Kent Rukke is quick to share that he and his beloved wife Debbie were married 47 years, 6 months and 11 days. Kent may have lost the love of his life to brain cancer, but his memories of their life together are his constant companion, and also the impetus for his philanthropic support of The Ben & Catherine Ivy Center for Advanced Brain Tumor Treatment at the Swedish Neuroscience Institute (SNI).
Kent and Debbie’s love story began while he was working at a school in North Dakota and she was a student there pursuing her dental hygiene degree. They were married in July 1969, two months after graduation.
Initially they made their home in the Midwest. But in the mid-80s they moved to Washington state with their two children, Brian and Kirsten—first living in Moses Lake and then in Ephrata. Kent still lives in their family home.
Although Debbie was a dental hygienist and later became a certified public accountant, her most treasured “employment” was during her retirement years, watching her three granddaughters while Kirsten worked at an elementary school in Moses Lake.
In October 2015, Kent and Debbie’s idyllic life was turned upside down. Debbie began having balance problems. When she lost control of the left side of her body, Kent rushed her to their local emergency room where a CAT scan showed that Debbie had a tumor on her brain. After an MRI confirmed the diagnosis, Debbie was scheduled for surgery in Wenatchee.
Her surgeons removed as much of the tumor as they could and pathology identified it as glioblastoma multiforme, or GBM. Kent and Debbie were told that with this aggressive type of cancer, her prognosis was anywhere from 15 months to five years. In December, she began 30 days of radiation and chemotherapy, and in February she had a second surgery.
Debbie and Kent had confidence in her care team, but they wanted to be absolutely certain they were doing everything they could to fight the cancer. While researching GBM online for her mom and dad, Kirsten found The Ivy Center. She scheduled an appointment for a second opinion with neurosurgeon Charles Cobbs, M.D., the Gregory Foltz, M.D., Endowed Director of The Ivy Center, and neurologist Jerome Graber, M.D.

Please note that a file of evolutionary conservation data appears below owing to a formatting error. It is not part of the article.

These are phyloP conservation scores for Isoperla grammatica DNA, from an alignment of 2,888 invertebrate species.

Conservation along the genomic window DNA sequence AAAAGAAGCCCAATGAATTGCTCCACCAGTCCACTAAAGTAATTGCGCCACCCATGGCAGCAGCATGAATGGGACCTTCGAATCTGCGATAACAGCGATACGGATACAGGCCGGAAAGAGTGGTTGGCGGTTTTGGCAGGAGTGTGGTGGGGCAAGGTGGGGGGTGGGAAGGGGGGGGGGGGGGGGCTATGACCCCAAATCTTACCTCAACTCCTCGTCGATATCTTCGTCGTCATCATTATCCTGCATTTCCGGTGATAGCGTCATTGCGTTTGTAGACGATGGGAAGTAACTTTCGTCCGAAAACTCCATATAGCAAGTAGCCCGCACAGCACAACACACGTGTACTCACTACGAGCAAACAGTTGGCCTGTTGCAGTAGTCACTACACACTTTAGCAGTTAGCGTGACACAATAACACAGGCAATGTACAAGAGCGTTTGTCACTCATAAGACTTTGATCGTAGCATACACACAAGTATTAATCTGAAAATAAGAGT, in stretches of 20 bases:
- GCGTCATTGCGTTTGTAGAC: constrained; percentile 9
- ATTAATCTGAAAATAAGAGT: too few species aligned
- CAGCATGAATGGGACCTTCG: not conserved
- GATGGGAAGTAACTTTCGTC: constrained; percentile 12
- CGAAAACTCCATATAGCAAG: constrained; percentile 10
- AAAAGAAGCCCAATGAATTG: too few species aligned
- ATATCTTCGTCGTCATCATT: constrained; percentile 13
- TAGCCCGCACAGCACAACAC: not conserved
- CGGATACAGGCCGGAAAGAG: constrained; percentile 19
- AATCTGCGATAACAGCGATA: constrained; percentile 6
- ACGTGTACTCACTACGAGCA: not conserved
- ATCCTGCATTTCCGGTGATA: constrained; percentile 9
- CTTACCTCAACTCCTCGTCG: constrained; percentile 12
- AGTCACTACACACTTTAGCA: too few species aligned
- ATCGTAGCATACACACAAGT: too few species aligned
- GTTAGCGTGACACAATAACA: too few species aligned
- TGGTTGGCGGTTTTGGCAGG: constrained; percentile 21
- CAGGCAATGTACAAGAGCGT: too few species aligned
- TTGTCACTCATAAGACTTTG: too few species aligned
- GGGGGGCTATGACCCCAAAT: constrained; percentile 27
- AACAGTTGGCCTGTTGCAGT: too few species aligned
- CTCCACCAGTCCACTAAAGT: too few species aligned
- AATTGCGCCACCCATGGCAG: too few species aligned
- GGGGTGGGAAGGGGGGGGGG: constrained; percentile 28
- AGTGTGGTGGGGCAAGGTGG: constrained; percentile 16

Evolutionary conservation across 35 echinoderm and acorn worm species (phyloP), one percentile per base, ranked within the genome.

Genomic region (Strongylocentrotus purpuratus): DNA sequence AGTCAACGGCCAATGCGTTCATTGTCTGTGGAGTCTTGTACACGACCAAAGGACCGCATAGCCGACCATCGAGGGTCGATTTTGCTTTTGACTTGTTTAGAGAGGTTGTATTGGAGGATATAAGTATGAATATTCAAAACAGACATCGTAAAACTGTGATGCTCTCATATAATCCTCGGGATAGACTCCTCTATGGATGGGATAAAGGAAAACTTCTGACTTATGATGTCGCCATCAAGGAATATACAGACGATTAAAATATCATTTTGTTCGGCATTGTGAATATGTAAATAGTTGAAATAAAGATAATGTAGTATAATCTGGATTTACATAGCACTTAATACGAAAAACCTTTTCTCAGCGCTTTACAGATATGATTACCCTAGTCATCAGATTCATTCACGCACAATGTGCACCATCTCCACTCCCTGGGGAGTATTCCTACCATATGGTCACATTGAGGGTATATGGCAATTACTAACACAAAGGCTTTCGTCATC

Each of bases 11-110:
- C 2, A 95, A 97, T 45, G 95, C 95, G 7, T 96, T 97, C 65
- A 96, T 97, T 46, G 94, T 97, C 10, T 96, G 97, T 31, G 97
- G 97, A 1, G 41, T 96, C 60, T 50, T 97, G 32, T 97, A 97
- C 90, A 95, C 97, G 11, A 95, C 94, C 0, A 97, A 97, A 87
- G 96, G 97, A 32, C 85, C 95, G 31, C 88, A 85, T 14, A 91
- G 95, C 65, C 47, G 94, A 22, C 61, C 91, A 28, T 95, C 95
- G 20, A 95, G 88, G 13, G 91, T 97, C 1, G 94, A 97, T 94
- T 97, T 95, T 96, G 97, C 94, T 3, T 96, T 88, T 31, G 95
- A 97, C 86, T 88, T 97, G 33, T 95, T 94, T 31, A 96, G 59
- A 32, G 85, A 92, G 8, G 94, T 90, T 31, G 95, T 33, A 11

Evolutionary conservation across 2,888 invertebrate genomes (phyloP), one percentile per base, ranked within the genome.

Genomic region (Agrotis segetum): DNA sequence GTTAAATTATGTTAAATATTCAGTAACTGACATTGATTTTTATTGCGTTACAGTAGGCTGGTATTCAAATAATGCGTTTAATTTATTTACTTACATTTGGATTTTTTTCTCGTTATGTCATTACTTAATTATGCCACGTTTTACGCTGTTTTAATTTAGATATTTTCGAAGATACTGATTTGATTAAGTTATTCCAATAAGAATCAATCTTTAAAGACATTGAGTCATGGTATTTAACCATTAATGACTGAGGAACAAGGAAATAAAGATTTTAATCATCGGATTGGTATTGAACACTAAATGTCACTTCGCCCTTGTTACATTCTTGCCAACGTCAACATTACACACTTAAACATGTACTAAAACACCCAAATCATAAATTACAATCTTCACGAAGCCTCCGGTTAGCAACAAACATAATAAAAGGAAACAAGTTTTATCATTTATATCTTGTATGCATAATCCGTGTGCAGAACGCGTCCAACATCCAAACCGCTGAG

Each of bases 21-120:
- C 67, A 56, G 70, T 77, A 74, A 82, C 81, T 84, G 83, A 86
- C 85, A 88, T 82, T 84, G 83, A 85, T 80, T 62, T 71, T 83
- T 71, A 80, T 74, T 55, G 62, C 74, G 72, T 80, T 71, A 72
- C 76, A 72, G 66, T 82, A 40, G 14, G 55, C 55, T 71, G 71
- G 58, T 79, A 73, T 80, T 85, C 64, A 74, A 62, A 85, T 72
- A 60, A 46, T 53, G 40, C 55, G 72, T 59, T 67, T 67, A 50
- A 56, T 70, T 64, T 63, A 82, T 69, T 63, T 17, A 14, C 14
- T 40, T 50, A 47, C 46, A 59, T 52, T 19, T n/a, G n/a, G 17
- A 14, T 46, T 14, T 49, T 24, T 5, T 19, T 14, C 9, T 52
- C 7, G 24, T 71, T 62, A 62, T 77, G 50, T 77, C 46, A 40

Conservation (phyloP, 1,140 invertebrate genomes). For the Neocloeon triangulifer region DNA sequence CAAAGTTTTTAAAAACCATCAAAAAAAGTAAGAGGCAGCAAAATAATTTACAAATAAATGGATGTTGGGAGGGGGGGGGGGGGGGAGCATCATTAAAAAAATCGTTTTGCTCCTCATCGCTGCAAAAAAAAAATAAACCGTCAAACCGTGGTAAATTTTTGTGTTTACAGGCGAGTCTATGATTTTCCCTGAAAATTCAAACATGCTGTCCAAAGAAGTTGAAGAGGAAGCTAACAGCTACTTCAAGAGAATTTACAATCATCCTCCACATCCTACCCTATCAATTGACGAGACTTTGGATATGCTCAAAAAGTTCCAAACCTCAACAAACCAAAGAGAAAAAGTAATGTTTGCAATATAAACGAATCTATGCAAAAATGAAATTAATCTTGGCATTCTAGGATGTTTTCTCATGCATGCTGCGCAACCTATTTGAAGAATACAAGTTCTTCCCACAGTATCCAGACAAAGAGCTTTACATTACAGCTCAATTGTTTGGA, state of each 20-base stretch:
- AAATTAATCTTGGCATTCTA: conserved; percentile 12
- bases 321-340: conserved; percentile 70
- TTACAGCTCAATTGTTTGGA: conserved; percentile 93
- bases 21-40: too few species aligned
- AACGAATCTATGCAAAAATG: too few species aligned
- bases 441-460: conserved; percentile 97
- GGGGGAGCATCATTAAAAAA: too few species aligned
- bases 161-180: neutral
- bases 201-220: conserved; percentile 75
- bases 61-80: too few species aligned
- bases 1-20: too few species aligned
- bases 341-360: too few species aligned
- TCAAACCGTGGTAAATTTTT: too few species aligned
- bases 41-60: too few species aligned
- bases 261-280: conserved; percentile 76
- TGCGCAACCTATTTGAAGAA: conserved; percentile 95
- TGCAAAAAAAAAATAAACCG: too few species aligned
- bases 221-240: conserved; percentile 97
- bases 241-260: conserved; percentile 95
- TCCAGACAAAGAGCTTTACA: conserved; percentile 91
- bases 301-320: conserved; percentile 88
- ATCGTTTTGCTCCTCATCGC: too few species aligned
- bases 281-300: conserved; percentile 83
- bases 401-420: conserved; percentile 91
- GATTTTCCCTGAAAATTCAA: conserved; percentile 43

“We were relieved to hear these experts in GBM say that they would have done the same thing if they had treated Debbie in the beginning,” says Kent. “At the same time, we were disappointed that there was nothing more that could be done.”
They went home to continue Debbie’s chemotherapy, eventually arranging for home health and then hospice care. On Jan. 7, 2017, Kent and Debbie renewed their vows, and on Jan. 14, Debbie passed away.
Even though Drs. Cobbs and Graber didn’t treat Debbie, Kent was moved by the compassion they experienced during their appointment and the expertise that was available at The Ivy Center.
“Everyone there was fabulous,” says Kent. “We could easily see how committed they were. It was only natural for me to want to honor Debbie by supporting The Ivy Center—to help them come up with a vaccine or a cure to stop GBM dead in its tracks.”
To further honor Debbie, Kent and his family walked in her memory at Swedish’s Seattle Brain Cancer Walk to benefit The Ivy Center’s brain cancer research and clinical trials. Kent teasingly tells Dr. Cobbs that through his donations, he’s trying to help put a stop to brain cancer and ultimately put Dr. Cobbs out of business so he can do more golfing.
Together, supporters like Kent, his family—and you—give our patients access to extraordinary health care and hope for a healthy tomorrow. To learn more about how your gift is making a difference at the Swedish Neuroscience Institute, contact Mallory Higgins, assistant philanthropy officer, at 206-386-6108 or Mallory.Higgins@swedish.org.